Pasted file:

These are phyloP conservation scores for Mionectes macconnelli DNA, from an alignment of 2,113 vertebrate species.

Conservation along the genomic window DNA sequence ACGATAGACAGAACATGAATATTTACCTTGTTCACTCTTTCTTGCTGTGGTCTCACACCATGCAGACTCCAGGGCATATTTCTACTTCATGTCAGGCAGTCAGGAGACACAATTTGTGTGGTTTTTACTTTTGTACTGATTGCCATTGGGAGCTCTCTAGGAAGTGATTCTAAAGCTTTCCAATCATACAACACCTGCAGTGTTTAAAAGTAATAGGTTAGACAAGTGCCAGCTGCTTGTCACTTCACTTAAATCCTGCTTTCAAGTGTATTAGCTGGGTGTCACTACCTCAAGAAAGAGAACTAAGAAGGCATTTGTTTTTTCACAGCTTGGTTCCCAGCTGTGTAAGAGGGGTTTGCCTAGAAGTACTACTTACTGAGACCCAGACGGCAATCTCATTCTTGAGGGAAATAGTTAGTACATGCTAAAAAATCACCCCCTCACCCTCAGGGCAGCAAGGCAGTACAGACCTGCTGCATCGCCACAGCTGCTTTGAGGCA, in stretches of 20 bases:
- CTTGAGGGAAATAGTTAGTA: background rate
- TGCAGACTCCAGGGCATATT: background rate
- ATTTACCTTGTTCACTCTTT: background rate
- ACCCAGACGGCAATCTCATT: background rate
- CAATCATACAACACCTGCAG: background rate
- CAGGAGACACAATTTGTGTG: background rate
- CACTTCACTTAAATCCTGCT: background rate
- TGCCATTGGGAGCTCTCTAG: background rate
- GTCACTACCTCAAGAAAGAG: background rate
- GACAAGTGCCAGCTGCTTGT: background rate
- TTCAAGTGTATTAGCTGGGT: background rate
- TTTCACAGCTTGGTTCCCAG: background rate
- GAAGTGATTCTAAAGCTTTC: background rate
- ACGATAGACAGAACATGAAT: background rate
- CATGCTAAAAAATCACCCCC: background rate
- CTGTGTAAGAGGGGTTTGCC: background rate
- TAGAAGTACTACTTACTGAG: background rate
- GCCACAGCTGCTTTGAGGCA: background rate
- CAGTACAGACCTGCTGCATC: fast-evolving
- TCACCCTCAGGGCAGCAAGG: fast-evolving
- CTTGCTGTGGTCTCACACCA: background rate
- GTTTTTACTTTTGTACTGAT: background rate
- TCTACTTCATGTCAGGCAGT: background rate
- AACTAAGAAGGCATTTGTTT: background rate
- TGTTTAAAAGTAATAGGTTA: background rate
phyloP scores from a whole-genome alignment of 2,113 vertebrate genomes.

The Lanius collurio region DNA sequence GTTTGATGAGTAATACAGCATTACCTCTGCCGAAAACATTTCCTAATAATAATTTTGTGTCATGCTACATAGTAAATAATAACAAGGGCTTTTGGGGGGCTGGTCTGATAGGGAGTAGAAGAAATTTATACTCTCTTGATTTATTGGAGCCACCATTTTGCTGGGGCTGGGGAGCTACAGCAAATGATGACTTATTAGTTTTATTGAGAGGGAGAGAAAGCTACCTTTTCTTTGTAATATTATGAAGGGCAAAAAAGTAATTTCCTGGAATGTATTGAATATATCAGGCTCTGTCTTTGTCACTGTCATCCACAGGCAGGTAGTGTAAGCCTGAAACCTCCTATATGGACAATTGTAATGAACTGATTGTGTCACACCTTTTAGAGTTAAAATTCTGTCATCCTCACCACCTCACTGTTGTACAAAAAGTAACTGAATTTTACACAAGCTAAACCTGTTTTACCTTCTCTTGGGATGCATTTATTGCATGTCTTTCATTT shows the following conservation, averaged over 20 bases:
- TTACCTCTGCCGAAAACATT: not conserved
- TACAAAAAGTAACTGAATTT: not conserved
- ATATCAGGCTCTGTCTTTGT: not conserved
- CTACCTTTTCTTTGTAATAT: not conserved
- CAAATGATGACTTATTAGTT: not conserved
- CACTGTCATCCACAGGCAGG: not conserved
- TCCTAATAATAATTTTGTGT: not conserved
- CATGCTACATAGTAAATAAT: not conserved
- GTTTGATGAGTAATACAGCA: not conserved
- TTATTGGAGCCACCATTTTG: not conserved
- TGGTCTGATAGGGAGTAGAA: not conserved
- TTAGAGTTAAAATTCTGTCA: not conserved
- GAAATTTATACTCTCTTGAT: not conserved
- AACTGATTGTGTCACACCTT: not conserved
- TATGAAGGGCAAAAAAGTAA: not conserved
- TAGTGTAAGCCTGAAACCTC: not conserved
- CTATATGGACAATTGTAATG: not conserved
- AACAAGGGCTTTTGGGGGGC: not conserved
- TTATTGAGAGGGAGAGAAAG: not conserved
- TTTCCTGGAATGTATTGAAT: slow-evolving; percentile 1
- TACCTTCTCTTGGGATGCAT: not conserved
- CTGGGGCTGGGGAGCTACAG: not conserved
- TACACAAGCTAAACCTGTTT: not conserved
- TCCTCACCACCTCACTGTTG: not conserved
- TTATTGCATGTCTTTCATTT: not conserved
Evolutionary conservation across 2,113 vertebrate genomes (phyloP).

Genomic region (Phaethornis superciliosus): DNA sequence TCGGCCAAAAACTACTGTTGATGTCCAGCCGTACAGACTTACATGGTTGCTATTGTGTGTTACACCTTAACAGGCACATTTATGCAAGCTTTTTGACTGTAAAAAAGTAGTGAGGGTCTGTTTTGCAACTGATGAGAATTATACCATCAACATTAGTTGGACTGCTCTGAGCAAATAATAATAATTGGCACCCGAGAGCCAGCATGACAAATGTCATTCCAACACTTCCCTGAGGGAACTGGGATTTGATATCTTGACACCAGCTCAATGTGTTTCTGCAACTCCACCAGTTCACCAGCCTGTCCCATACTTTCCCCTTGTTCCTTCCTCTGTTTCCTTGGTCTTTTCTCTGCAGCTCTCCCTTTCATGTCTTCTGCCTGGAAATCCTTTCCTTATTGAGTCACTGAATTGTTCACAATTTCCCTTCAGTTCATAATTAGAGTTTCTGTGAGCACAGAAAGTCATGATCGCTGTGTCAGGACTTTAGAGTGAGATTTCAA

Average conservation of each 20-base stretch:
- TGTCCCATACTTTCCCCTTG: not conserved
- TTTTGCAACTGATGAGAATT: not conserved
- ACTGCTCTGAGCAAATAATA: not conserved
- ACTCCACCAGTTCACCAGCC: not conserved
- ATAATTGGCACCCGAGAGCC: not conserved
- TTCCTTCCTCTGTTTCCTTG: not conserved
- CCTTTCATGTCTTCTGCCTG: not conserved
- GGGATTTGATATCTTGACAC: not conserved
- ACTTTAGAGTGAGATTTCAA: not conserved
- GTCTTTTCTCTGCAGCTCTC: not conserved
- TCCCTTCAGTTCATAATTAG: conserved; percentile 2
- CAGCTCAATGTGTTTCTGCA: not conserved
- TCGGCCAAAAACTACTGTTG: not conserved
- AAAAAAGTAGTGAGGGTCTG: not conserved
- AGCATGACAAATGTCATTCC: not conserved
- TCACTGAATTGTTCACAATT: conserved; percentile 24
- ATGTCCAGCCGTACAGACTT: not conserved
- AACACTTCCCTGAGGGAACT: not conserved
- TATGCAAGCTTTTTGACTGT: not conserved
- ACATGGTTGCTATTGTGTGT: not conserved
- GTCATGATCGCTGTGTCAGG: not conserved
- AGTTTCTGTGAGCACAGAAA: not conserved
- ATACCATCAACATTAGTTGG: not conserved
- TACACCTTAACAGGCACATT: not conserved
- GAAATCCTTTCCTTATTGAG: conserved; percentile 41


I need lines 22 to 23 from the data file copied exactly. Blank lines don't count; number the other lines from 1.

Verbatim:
- TCACCCTCAGGGCAGCAAGG: fast-evolving
- CTTGCTGTGGTCTCACACCA: background rate